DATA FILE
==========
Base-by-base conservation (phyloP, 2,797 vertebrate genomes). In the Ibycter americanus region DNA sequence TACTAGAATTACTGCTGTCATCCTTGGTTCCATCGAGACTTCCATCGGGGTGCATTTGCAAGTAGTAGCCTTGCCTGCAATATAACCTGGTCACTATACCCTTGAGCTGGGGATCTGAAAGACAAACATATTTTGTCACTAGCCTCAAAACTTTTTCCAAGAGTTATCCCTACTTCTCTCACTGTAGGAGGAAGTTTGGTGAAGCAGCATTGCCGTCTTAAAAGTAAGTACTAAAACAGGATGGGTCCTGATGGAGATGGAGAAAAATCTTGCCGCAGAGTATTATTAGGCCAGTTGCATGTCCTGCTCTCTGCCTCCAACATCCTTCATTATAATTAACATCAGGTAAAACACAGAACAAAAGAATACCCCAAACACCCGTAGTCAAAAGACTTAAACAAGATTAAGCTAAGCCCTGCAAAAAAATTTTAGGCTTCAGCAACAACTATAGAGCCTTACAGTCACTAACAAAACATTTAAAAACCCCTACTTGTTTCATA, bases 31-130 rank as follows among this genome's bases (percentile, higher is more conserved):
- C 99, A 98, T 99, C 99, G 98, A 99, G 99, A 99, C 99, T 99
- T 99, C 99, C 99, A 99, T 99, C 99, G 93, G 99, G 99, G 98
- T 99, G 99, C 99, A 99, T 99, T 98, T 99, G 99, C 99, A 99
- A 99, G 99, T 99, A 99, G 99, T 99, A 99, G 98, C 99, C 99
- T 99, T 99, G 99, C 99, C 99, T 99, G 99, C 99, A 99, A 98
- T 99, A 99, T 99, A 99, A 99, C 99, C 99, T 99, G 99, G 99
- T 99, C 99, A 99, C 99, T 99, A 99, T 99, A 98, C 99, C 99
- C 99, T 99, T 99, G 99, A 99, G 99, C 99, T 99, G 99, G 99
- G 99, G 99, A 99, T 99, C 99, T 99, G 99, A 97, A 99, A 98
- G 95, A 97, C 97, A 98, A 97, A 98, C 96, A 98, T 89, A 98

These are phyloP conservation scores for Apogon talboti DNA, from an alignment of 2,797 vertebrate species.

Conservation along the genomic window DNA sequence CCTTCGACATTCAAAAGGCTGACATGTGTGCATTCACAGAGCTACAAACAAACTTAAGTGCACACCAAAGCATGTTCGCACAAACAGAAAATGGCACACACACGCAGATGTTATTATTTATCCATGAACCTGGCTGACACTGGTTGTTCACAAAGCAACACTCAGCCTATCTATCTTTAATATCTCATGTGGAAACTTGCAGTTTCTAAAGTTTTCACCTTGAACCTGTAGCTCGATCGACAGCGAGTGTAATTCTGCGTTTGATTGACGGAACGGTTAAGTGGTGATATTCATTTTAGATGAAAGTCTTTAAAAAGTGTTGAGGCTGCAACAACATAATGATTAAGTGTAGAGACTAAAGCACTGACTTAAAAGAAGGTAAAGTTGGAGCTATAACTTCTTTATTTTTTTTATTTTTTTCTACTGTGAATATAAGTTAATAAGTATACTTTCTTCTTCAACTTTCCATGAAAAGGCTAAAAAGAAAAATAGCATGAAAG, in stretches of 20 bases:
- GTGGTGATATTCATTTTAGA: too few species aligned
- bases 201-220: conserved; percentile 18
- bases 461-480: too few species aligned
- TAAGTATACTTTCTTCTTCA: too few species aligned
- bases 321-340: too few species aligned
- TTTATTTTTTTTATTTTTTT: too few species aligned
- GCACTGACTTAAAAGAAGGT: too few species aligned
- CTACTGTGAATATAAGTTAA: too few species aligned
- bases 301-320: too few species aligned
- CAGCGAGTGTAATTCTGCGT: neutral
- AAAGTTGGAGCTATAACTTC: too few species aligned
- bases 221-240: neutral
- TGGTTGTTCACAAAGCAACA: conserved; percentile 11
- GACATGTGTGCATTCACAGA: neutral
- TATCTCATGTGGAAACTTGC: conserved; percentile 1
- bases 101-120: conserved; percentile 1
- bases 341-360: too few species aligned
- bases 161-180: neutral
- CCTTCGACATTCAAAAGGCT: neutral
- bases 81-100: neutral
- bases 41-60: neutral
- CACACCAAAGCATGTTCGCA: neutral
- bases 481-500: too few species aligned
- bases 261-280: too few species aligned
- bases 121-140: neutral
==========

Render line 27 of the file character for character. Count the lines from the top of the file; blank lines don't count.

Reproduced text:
- GACATGTGTGCATTCACAGA: neutral